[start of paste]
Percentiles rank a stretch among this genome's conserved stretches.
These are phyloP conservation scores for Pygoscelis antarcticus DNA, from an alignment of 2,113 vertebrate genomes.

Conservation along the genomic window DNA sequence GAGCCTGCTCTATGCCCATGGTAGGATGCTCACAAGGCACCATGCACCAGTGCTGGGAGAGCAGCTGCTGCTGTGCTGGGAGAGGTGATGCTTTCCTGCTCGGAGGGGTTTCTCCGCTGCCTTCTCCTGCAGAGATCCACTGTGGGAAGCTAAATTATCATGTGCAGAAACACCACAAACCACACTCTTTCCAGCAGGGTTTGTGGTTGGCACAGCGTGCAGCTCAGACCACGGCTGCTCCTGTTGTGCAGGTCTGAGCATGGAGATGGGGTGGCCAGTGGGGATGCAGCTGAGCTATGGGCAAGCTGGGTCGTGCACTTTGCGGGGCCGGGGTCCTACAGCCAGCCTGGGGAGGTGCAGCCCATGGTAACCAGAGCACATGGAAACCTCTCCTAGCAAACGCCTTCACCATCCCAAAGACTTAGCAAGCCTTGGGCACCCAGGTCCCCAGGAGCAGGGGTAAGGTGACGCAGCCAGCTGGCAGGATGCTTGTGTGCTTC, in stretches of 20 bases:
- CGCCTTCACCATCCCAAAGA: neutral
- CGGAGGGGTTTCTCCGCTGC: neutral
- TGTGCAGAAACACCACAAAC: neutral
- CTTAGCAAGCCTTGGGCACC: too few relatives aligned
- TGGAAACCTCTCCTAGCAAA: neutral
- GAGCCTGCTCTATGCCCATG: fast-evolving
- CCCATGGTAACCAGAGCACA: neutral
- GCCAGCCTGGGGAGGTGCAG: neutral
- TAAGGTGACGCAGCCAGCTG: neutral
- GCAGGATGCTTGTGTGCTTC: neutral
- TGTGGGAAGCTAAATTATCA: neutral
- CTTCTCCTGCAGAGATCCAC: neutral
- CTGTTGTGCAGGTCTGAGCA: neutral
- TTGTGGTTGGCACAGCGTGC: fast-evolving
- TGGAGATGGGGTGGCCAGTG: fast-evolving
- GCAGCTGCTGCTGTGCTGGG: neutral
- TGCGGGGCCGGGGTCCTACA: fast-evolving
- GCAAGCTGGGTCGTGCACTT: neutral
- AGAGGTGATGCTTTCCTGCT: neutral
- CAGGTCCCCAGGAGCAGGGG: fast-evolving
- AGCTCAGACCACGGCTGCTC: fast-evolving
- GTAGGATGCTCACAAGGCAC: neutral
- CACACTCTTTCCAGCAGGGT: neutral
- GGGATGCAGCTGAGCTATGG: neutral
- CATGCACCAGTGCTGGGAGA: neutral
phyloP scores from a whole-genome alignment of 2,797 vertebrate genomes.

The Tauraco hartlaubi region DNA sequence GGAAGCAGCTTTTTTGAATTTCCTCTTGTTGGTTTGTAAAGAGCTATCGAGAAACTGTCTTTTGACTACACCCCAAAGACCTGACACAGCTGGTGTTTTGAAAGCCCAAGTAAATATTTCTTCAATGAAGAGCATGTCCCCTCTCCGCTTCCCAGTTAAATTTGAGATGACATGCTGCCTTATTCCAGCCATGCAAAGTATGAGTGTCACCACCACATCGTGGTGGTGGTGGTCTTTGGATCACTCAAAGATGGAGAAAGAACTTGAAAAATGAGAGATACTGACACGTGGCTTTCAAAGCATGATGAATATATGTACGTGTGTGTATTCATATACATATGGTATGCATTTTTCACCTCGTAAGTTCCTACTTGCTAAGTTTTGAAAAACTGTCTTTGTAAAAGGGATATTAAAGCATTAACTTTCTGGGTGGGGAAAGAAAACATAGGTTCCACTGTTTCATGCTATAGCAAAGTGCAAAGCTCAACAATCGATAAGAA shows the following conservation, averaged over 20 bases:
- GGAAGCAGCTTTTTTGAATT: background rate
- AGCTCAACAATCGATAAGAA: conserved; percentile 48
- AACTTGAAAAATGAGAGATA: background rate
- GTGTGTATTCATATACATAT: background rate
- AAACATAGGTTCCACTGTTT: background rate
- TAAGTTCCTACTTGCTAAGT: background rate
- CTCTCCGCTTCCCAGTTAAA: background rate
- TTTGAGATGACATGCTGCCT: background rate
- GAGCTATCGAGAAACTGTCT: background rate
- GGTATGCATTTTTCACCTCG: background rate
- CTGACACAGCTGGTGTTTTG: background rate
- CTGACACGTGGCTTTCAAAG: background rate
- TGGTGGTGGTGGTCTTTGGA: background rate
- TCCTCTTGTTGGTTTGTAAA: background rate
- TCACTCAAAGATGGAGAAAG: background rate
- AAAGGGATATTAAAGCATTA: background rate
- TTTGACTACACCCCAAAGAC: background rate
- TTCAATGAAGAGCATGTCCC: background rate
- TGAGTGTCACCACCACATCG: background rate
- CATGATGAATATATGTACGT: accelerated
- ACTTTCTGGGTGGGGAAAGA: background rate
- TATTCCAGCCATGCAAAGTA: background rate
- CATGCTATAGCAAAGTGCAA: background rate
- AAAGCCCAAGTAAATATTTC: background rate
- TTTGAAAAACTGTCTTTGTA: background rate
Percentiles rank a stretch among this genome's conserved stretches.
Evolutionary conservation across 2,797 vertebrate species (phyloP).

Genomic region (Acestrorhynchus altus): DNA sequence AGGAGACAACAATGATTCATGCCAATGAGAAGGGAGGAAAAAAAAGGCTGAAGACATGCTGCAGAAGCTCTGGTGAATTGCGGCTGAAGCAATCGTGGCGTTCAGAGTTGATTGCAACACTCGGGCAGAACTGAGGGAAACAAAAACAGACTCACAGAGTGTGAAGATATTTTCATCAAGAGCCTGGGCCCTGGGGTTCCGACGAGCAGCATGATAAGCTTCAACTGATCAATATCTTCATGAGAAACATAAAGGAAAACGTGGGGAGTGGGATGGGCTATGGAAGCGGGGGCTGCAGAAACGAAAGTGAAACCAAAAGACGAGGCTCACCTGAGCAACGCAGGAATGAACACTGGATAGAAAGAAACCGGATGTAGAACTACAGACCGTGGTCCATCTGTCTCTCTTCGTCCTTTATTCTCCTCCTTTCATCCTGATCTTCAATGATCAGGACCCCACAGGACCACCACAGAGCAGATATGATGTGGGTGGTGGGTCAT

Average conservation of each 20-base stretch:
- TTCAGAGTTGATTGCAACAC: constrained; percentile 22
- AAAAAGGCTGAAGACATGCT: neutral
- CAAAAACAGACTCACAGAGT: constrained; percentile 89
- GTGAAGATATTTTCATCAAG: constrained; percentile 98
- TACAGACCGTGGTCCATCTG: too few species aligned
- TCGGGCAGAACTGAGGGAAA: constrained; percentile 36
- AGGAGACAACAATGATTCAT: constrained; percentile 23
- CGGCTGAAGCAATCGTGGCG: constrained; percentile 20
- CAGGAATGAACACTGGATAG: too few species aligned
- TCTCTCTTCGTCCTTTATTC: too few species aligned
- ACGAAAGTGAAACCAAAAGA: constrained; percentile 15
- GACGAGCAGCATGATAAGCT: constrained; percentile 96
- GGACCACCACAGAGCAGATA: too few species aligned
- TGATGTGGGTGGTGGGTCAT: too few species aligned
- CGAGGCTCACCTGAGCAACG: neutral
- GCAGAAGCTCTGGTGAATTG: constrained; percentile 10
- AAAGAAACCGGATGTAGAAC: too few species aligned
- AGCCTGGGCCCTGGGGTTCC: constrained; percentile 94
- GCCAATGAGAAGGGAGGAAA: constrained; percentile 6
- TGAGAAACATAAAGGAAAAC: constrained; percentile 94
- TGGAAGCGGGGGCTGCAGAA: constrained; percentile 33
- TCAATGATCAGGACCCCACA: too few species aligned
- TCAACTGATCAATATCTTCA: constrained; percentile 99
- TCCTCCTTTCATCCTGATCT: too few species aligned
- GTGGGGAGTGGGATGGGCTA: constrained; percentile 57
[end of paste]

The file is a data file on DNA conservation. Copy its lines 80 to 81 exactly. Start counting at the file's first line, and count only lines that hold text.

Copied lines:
- TGGAAGCGGGGGCTGCAGAA: constrained; percentile 33
- TCAATGATCAGGACCCCACA: too few species aligned